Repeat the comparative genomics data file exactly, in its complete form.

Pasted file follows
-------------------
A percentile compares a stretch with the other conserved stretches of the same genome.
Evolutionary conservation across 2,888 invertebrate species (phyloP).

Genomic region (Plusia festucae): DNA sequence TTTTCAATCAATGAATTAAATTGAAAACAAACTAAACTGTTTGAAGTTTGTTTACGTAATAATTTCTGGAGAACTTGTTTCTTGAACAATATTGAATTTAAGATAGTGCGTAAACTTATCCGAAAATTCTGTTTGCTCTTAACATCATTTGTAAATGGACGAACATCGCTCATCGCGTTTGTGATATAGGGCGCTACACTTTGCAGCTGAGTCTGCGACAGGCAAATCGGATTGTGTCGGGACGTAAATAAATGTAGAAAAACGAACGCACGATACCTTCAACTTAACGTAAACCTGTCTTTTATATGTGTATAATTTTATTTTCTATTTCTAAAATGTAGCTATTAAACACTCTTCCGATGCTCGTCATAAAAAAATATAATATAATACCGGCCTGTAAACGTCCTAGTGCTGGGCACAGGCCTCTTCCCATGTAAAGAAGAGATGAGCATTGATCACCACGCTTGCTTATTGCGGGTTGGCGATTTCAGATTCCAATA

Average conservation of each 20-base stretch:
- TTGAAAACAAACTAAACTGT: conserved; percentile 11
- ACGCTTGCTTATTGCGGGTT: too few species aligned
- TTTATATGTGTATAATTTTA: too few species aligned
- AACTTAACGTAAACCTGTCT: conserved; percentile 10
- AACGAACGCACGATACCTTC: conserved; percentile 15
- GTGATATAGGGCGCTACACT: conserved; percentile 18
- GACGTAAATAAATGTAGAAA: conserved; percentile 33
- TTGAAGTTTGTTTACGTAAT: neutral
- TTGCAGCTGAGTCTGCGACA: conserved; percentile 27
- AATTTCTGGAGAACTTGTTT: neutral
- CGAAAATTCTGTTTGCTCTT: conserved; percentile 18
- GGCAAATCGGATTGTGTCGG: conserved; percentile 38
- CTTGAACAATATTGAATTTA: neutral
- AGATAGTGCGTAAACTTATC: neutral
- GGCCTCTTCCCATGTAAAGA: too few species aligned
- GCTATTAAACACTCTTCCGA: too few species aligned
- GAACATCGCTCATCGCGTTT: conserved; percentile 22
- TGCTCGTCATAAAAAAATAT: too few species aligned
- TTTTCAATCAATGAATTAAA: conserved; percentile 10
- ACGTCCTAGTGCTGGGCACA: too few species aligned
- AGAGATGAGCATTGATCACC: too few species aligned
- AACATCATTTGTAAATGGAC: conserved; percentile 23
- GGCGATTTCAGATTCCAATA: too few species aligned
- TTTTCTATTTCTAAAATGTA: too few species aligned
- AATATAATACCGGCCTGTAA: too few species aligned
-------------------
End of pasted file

A percentile compares a stretch with the other conserved stretches of the same genome.
Evolutionary conservation across 2,888 invertebrate species (phyloP).

Genomic region (Plusia festucae): DNA sequence TTTTCAATCAATGAATTAAATTGAAAACAAACTAAACTGTTTGAAGTTTGTTTACGTAATAATTTCTGGAGAACTTGTTTCTTGAACAATATTGAATTTAAGATAGTGCGTAAACTTATCCGAAAATTCTGTTTGCTCTTAACATCATTTGTAAATGGACGAACATCGCTCATCGCGTTTGTGATATAGGGCGCTACACTTTGCAGCTGAGTCTGCGACAGGCAAATCGGATTGTGTCGGGACGTAAATAAATGTAGAAAAACGAACGCACGATACCTTCAACTTAACGTAAACCTGTCTTTTATATGTGTATAATTTTATTTTCTATTTCTAAAATGTAGCTATTAAACACTCTTCCGATGCTCGTCATAAAAAAATATAATATAATACCGGCCTGTAAACGTCCTAGTGCTGGGCACAGGCCTCTTCCCATGTAAAGAAGAGATGAGCATTGATCACCACGCTTGCTTATTGCGGGTTGGCGATTTCAGATTCCAATA

Average conservation of each 20-base stretch:
- TTGAAAACAAACTAAACTGT: conserved; percentile 11
- ACGCTTGCTTATTGCGGGTT: too few species aligned
- TTTATATGTGTATAATTTTA: too few species aligned
- AACTTAACGTAAACCTGTCT: conserved; percentile 10
- AACGAACGCACGATACCTTC: conserved; percentile 15
- GTGATATAGGGCGCTACACT: conserved; percentile 18
- GACGTAAATAAATGTAGAAA: conserved; percentile 33
- TTGAAGTTTGTTTACGTAAT: neutral
- TTGCAGCTGAGTCTGCGACA: conserved; percentile 27
- AATTTCTGGAGAACTTGTTT: neutral
- CGAAAATTCTGTTTGCTCTT: conserved; percentile 18
- GGCAAATCGGATTGTGTCGG: conserved; percentile 38
- CTTGAACAATATTGAATTTA: neutral
- AGATAGTGCGTAAACTTATC: neutral
- GGCCTCTTCCCATGTAAAGA: too few species aligned
- GCTATTAAACACTCTTCCGA: too few species aligned
- GAACATCGCTCATCGCGTTT: conserved; percentile 22
- TGCTCGTCATAAAAAAATAT: too few species aligned
- TTTTCAATCAATGAATTAAA: conserved; percentile 10
- ACGTCCTAGTGCTGGGCACA: too few species aligned
- AGAGATGAGCATTGATCACC: too few species aligned
- AACATCATTTGTAAATGGAC: conserved; percentile 23
- GGCGATTTCAGATTCCAATA: too few species aligned
- TTTTCTATTTCTAAAATGTA: too few species aligned
- AATATAATACCGGCCTGTAA: too few species aligned